Taken To Cask

September 29, 2011, by Crafty Pint

Taken To Cask

When the Lambs Go Bar in Fitzroy closed earlier this year, mourning was kept to a minimum with owners Jason and Adam King popping up just a few streets away at the refurbished Rainbow Hotel. One thing they didn’t take with them, however, was the 3 Ravens hand pump, one of very few in Australia pouring genuine cask conditioned ales. But now it’s back, reincarnated at North Melbourne’s Courthouse Hotel. And this time it has a sibling too, with a second pump installed at the Great Northern in North Carlton by the Thornbury brewery this week.

“Having the Holgate hand pump here was an introduction for people,” says Great Northern owner Al Carragher. “It created a lot of interest, with people coming in at weekends to try it. The market is starting to get to a point where they understand different beers so we wanted to get a real cask ale on. It brings us to 20 beers on our tap lineup too.”

Most of the wooden handled pumps you see being yanked in the few Aussie pubs that have them aren’t pulling cask-conditioned real ale, but beer from a keg that’s usually at a reduced level of carbonation; it gives you a different experience to a fully carbonated version of the beer poured from a tap, but it wouldn’t pass muster as a real ale, which requires the beer to undergo a secondary fermentation in the cask (or bottle) to qualify for that title. The 3 Ravens Stout pouring at the Great Northern and English Ale pouring at the Courthouse do, however, tick the requisite boxes.

“The beer spends a couple of weeks conditioning in the cask, then we put it on its side, tap it and vent it,” says 3 Ravens' Dave Brough. For those who want to get technical, this means knocking a spile into the cask’s shive, something explained in detail on this stunningly designed website. “Once it’s sat for 24 hours, we take out the spile, releasing the pressure, pull through some beer until we get a partial vacuum, and then the clock starts ticking. You want the beer to be drunk in a maximum of seven days.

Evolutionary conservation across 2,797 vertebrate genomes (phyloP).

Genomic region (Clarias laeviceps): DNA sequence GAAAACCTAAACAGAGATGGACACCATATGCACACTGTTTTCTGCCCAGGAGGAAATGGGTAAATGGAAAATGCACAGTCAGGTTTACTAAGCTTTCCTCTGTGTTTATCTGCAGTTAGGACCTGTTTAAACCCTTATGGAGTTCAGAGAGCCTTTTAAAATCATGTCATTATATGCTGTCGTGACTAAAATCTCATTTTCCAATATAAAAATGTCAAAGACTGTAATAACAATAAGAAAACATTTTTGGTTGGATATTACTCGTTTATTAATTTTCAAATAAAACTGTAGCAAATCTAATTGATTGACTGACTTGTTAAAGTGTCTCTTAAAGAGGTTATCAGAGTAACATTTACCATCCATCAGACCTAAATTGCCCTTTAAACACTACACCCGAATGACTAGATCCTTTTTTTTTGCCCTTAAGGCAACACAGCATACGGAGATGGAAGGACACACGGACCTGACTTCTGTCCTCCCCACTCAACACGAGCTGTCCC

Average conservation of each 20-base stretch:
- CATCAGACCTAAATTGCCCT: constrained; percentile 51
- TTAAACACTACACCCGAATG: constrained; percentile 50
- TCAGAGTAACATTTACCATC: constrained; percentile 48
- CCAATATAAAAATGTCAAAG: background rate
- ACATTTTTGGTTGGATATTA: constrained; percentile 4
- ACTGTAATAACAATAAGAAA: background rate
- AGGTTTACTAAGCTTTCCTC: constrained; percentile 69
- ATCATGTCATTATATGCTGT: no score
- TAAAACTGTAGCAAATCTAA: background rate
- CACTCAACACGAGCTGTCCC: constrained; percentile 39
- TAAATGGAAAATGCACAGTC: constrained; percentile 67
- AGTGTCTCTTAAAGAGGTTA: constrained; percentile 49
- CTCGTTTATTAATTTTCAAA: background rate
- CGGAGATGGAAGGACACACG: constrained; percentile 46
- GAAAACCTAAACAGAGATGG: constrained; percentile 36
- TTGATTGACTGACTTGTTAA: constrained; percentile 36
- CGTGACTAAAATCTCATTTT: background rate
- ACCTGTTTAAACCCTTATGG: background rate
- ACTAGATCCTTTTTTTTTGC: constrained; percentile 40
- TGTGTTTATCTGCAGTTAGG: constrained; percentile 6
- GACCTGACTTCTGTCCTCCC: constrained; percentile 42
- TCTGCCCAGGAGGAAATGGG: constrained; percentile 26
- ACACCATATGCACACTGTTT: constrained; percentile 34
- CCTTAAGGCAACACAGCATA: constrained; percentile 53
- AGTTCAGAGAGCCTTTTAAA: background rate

“You get a completely different beer. In the case of the English or the Stout, it’s probably how they’re supposed to be, with a lot more malt intensity and a fuller mouthfeel. With the lower carbonation, you get full of beer instead of bubbles too.”


Dave Brough (l) and Al Carragher enjoying pints of 3 Ravens Stout


3 Ravens plan to pour pretty much all of their ales into casks at some point, including the USB and Golden. Once they’ve got it working properly, they also plan to install a third pump at Penny Blue in Melbourne’s CBD.

If you’re on the lookout for real ale elsewhere, Canberra’s Wig & Pen has been serving a range of cask ales year round for years, while The Local Taphouse has plans to send casks to Aussie brewers to fill with ales for forthcoming cask systems in both St Kilda and Darlinghurst. Tasmanian brewery Two Metre Tall cask conditions all of its beers, which you can find at the brewery bar, Preachers in Hobart, Knoppies, Penny Blue and, coming soon, in Sydney too. Meanwhile, Moon Dog has bought five 25 litre casks they plan to offer to venues whenever they have beers they feel are suitable. And look out for an experiment of sorts at the Great Northern early next year.

“We’re going to mix up what we pour through the pump,” says Al. “We’re going to pour Foster’s through it on Australia Day just to see what happens.”

If you’re serving real ale in Australia or know somewhere that is, let us know and we’ll update the article accordingly.


Discover more Beer Styles articles

If you enjoy The Crafty Pint, you can become a supporter of our independent journalism.

You can make a donation or sign up for our beer club, The Crafty Cabal, and gain access to exclusive events, giveaways and special deals.

Frigid Cloud 2 B
Canberra Fest 2024 B
Lallemand 1
Cryer E